Nonadherence to prescribed oral 6MP chemotherapy in children and adolescents with ALL has been observed in 10% (Lennard et al., 1995) to more than 50% of patients (de Oliveira et al., 2004; Festa, Tamaroff, Chasalow, & Lanzkowsky, 1992). Because nonadherence during the maintenance phase of treatment is a potential cause of low systemic exposure to 6MP, clarification of the concept of adherence to daily oral chemotherapy in children and adolescents with ALL has important implications for clinical practice and research.




The purpose of the current analysis is to clarify the concept of adherence to daily oral chemotherapy in children and adolescents with ALL, to examine its implications for clinical practice, and to provide a foundation for further research and knowledge development. Rodgers’ (2000) evolutionary method of concept analysis was selected because of its basis in the philosophy that concepts are dynamic, ever-changing over time, and affected by contextual factors. The evolutionary method employs an inductive approach to inquiry that incorporates a multidisciplinary literature review with rigorous data analysis to identify the attributes, antecedents, consequences, associated expressions, surrogate terms, and interdisciplinary and sociocultural contextual variations of the concept (see Table 1). The results, therefore, do not specifically determine what the concept is or is not but, rather, provide the necessary clarity to serve as a strong heuristic for further inquiry and development of the concept in research and practice (Rodgers, 2000).


This concept analysis will address the following questions through its review of the literature: (a) What are the attributes, antecedents, and consequences of adherence to oral chemotherapy in childhood ALL? (b) What are the surrogate terms and associated expressions used for adherence in childhood ALL? (c) What is a suggested definition of adherence to oral chemotherapy in childhood ALL? and (d) What are the implications for research and practice?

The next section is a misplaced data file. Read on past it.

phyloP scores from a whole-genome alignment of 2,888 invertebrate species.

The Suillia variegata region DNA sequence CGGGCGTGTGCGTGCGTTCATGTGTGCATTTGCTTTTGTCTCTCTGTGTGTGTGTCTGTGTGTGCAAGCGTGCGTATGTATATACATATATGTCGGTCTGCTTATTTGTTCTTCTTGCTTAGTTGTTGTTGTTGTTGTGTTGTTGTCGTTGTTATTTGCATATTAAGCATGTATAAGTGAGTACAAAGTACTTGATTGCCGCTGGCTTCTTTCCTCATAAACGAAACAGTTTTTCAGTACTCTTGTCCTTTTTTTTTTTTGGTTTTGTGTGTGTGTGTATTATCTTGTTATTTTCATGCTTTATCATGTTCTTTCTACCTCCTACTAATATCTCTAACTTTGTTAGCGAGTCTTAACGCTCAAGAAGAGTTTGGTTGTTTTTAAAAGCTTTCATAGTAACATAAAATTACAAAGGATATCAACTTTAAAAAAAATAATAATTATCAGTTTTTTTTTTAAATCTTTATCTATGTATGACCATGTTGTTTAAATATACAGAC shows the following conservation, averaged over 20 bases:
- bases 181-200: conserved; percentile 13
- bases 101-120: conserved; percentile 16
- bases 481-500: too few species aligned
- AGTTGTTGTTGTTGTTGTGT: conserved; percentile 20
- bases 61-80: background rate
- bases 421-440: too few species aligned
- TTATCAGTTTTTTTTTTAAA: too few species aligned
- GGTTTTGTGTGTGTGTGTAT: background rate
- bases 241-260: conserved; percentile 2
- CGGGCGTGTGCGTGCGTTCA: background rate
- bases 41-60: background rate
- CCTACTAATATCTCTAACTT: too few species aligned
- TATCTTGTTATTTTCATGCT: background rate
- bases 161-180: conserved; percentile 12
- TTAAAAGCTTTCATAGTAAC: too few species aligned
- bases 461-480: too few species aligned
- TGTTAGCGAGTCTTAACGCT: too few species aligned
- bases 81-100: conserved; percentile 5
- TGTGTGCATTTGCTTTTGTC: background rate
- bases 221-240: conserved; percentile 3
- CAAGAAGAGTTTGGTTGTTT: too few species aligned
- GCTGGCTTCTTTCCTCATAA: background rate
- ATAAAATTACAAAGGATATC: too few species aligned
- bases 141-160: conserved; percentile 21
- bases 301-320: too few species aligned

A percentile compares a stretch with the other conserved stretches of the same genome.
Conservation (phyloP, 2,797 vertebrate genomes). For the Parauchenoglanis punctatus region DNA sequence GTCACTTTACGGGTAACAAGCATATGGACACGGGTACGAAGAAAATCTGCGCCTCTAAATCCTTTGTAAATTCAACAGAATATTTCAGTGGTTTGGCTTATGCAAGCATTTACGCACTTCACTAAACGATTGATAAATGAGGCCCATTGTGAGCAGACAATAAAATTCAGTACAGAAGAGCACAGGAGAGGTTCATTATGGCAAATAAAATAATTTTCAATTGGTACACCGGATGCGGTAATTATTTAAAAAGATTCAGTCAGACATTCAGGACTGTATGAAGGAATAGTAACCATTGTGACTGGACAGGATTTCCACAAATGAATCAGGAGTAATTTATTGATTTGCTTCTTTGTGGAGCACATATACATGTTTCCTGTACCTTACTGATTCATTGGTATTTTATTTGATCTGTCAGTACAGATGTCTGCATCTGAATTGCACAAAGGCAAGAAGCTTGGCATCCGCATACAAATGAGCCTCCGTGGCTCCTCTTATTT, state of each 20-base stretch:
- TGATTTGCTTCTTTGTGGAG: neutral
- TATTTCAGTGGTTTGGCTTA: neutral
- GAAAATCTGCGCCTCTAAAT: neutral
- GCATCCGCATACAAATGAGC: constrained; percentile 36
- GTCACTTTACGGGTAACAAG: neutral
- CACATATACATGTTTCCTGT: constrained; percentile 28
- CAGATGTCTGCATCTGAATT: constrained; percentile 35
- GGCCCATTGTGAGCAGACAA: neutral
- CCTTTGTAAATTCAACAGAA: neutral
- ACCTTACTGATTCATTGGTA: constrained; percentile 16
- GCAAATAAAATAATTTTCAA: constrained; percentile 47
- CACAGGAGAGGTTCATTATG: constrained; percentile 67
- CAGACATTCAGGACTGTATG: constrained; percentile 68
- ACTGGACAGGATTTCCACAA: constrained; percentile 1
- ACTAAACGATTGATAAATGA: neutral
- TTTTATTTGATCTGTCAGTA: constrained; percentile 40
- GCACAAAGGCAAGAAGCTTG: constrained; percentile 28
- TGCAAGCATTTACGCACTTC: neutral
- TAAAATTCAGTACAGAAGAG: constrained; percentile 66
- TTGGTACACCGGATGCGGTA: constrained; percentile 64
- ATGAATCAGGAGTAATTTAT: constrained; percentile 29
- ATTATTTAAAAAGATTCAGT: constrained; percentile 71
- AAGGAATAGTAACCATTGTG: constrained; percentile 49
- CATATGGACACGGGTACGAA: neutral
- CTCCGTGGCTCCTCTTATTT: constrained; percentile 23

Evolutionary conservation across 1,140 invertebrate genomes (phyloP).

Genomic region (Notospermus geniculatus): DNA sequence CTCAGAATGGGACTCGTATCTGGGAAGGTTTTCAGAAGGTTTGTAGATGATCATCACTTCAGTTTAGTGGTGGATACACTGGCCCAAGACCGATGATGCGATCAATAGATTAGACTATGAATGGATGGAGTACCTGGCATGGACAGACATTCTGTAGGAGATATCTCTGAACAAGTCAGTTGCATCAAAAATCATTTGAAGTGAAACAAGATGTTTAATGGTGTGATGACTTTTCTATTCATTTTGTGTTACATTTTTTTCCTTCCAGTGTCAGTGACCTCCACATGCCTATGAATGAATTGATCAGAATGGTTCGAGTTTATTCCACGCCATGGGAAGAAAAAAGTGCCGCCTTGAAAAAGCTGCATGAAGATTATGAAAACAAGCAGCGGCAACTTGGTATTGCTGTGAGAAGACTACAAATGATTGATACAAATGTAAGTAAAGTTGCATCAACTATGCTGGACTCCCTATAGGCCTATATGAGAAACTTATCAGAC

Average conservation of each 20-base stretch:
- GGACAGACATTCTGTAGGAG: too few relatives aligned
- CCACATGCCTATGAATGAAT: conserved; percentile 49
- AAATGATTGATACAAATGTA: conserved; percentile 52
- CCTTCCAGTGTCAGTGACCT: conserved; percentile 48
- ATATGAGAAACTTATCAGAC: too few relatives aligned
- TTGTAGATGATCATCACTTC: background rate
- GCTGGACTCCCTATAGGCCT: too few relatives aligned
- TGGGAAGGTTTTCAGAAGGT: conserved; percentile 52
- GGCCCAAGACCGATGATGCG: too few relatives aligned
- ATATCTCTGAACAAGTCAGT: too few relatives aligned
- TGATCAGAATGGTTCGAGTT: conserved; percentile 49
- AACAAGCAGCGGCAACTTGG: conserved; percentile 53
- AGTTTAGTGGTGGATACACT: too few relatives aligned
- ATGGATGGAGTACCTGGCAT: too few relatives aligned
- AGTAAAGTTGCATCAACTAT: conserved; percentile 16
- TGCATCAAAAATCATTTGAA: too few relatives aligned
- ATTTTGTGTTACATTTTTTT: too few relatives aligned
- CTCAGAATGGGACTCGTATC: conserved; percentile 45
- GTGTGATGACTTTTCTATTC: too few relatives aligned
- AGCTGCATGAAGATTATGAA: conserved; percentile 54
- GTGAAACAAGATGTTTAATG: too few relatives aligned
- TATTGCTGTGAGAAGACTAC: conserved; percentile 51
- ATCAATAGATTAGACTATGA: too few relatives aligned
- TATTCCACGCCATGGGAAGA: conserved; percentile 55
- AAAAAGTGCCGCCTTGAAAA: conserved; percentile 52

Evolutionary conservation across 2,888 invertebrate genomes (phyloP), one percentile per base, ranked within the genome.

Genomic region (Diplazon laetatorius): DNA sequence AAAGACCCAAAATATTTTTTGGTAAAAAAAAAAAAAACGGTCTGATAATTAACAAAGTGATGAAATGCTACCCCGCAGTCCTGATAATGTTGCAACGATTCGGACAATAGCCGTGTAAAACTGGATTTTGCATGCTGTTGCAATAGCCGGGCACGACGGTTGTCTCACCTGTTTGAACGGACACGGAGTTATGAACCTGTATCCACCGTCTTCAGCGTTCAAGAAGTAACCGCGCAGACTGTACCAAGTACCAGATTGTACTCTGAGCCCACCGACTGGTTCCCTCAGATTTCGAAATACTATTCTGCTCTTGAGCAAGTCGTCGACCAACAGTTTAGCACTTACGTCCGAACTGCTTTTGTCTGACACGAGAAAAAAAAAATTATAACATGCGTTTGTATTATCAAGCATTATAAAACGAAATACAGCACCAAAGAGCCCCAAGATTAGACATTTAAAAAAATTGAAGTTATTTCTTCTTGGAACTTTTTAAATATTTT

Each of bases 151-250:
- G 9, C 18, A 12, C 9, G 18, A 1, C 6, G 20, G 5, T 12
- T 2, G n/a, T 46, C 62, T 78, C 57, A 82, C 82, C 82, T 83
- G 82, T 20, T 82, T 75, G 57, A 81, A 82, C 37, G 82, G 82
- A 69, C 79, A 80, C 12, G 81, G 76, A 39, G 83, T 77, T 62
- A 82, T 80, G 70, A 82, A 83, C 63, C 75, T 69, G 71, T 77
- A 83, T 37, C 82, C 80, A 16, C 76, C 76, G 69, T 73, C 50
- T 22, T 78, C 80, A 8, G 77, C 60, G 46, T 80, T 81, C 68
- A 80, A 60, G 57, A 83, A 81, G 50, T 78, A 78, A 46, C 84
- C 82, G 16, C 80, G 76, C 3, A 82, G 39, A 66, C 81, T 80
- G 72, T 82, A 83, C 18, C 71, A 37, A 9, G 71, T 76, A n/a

The concept of adherence is closely related to compliance, and in some cases, the terms are used interchangeably. Compliance often is associated with paternalistic or authoritarian healthcare provider behavior and lack of autonomy on the part of the patient (Evangelista, 1999), whereas adherence more commonly is associated with shared decision making between the patient and healthcare provider (Duncan, Cloutier, & Bailey, 2007). Associated expressions and surrogate terms include mutuality, therapeutic alliance, maintenance, concordance, cooperation, and self-care (Duncan et al., 2007; Kyngäs, Duffy, & Kroll, 2000; Pritchard et al., 2006; Shay, 2008). For the purpose of data gathering, the terms adherence and compliance both were included in the literature search strategy.


Setting and Sample


A search of the literature was conducted with the OvidSP search interface in the MEDLINE®, CINAHL®, and PsycINFO databases. An additional search was carried out in the ERIC database, because ERIC was not accessible through the OvidSP search interface. The search was limited to peer-reviewed published articles, and the search strategy employed the following parameters: (a) having patient compliance or medication compliance (or, in the case of PsycINFO, treatment compliance) as a subject heading, (b) having the key words adherence, child or adolescent, and chronic disease, (c) limited to the English language, and (d) published from 1978–2008 (1982–2008 for CINAHL). The search was narrowed to this 30-year time frame beginning in 1978 because it spans the period from two years prior to the publication of the first articles on adherence to oral chemotherapy in childhood cancer and one year prior to publication of Haynes, Taylor, and Sackett’s (1979) seminal work on compliance, through the present time. The search in CINAHL was initiated in 1982 because of constraints within the CINAHL database structure. Subject headings were not available in ERIC; therefore, the search strategy for this database included the key words adherence and medication. An enriched subset of articles specific to pediatric cancer and leukemia was identified through an additional search of MEDLINE using the above OvidSP search strategy and substituting the terms cancer and leukemia for chronic disease to yield more specific information regarding adherence in childhood ALL.